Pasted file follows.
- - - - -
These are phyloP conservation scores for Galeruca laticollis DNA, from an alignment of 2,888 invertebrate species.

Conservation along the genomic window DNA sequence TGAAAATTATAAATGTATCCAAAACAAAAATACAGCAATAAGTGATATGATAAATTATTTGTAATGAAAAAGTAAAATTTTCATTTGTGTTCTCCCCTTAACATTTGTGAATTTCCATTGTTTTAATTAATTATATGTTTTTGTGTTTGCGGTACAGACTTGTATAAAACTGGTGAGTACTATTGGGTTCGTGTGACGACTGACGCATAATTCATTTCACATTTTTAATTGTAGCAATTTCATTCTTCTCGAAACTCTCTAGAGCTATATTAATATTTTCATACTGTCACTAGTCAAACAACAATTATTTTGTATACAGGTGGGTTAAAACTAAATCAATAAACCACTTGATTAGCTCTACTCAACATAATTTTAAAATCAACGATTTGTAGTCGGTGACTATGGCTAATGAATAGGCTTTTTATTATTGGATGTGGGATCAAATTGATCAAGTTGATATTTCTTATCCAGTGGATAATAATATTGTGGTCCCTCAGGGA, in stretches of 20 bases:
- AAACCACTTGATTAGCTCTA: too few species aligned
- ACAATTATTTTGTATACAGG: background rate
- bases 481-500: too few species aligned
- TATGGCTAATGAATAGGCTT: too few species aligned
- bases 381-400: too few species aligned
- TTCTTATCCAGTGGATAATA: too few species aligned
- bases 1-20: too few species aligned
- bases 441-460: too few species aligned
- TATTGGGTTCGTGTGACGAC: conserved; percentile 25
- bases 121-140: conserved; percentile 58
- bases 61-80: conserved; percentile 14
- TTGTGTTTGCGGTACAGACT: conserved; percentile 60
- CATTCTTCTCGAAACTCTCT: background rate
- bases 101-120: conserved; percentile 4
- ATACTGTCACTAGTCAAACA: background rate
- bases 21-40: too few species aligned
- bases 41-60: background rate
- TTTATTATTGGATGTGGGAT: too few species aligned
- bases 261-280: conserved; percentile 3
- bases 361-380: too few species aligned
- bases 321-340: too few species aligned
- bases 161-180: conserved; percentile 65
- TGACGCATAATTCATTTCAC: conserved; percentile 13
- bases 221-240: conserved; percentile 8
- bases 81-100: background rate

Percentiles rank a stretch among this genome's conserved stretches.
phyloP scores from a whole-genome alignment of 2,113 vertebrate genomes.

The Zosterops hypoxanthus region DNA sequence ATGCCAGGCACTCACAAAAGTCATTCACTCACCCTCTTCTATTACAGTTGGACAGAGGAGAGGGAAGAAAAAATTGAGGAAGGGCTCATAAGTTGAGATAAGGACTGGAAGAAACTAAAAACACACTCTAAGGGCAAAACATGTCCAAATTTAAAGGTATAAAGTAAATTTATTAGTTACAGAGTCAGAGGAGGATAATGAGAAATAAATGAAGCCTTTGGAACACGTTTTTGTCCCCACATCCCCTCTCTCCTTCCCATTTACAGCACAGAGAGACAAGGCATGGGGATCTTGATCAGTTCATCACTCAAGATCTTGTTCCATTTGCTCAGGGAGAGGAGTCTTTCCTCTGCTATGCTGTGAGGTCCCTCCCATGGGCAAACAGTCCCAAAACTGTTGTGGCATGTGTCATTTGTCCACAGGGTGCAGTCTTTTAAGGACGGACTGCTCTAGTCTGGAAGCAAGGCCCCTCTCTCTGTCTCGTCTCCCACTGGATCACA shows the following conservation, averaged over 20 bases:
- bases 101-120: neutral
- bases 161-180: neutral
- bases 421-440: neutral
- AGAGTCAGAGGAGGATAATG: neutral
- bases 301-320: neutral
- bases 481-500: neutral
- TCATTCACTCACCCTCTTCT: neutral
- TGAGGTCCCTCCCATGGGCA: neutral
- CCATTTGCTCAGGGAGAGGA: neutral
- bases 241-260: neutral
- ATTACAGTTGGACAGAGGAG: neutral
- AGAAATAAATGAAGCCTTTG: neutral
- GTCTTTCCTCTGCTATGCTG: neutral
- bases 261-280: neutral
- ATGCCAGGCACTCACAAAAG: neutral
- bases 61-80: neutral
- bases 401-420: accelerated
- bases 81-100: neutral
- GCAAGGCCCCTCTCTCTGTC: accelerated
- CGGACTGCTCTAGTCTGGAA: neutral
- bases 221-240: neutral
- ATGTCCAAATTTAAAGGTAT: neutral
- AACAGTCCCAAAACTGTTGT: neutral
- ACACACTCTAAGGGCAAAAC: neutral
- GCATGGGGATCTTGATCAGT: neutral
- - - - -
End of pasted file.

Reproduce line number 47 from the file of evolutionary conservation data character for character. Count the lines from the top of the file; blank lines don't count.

- bases 401-420: accelerated